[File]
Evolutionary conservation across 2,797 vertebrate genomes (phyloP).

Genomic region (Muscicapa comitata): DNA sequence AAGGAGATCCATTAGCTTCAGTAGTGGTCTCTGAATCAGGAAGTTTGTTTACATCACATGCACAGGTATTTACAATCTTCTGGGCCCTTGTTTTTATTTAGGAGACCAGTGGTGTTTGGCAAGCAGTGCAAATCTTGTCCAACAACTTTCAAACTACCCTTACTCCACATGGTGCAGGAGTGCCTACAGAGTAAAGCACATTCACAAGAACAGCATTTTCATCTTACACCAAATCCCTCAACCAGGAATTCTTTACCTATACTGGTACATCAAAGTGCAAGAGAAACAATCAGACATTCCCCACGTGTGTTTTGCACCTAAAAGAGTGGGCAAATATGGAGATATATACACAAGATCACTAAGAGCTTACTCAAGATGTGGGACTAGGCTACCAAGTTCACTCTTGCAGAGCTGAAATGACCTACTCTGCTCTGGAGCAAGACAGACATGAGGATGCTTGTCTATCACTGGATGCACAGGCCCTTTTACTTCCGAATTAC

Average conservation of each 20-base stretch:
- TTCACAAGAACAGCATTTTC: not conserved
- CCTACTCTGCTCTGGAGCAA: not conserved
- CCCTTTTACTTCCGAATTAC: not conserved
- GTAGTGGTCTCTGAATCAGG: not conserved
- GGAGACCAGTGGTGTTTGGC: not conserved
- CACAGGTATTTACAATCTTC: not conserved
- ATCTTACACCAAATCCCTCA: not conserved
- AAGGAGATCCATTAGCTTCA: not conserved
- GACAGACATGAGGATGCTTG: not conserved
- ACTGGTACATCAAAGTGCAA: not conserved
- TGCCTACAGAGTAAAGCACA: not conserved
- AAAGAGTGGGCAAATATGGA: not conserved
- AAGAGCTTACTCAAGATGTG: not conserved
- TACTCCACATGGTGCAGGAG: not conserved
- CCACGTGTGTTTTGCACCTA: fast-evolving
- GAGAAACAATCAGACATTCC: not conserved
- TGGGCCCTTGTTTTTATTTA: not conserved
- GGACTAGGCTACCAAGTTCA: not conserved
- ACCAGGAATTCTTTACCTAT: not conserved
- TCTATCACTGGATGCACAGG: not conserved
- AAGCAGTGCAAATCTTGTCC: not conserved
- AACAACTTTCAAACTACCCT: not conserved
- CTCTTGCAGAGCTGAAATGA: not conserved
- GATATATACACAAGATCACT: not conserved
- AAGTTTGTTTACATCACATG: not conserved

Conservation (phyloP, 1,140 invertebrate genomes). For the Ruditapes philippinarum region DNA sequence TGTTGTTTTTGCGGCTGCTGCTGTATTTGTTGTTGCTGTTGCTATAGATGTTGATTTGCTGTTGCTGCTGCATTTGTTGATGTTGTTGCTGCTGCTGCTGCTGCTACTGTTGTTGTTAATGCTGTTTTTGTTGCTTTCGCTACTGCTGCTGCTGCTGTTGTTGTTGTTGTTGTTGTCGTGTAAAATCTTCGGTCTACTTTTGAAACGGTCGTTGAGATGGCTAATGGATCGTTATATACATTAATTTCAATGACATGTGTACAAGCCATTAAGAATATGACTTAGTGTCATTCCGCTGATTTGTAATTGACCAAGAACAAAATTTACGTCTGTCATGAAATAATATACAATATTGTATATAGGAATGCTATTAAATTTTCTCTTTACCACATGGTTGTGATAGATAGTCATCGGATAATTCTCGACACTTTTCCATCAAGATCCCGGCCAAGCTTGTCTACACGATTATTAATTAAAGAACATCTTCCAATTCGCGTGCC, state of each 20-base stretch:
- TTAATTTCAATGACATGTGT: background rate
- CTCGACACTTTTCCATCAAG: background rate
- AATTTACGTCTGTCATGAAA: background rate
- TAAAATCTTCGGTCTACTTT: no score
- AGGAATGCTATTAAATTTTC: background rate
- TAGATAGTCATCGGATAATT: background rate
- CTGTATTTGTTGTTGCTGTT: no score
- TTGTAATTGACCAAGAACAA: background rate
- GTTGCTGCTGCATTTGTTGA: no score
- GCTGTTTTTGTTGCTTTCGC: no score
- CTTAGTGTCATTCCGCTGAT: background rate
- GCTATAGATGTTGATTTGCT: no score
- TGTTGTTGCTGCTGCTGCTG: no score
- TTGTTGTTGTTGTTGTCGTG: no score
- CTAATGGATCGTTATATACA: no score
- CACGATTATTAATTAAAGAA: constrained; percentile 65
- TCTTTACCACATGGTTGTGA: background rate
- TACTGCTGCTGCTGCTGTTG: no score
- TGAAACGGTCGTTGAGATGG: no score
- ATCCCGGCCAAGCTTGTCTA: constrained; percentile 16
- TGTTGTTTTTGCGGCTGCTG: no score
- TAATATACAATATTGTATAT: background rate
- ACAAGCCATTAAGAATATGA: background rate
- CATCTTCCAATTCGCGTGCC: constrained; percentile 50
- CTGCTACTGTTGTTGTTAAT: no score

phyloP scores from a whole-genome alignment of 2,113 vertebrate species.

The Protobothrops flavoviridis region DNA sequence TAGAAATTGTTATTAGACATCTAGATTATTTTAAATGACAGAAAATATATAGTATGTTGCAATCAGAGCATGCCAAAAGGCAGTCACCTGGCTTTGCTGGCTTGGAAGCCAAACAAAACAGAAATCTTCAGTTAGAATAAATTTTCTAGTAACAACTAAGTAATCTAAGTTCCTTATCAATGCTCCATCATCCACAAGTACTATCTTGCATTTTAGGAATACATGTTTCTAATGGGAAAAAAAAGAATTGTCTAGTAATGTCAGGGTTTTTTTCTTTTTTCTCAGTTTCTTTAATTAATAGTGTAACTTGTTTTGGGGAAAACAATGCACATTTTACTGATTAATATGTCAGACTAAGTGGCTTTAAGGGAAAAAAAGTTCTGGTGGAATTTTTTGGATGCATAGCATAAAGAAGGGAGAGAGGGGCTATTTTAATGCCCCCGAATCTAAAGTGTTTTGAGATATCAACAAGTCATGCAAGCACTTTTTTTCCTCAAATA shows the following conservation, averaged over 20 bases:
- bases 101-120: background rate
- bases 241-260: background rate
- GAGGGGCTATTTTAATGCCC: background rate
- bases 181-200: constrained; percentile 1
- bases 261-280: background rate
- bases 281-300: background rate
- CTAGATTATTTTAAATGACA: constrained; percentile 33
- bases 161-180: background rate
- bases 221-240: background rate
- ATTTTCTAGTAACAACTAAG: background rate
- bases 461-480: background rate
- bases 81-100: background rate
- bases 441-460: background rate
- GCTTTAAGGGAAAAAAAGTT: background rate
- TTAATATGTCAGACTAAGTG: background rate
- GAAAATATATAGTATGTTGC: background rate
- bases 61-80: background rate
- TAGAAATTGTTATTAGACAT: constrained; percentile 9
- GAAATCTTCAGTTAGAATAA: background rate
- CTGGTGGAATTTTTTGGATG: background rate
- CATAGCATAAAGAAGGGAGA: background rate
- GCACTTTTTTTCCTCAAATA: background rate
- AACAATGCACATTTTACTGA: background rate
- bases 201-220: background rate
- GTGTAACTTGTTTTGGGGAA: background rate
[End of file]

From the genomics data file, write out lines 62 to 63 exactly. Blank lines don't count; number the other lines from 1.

- bases 281-300: background rate
- CTAGATTATTTTAAATGACA: constrained; percentile 33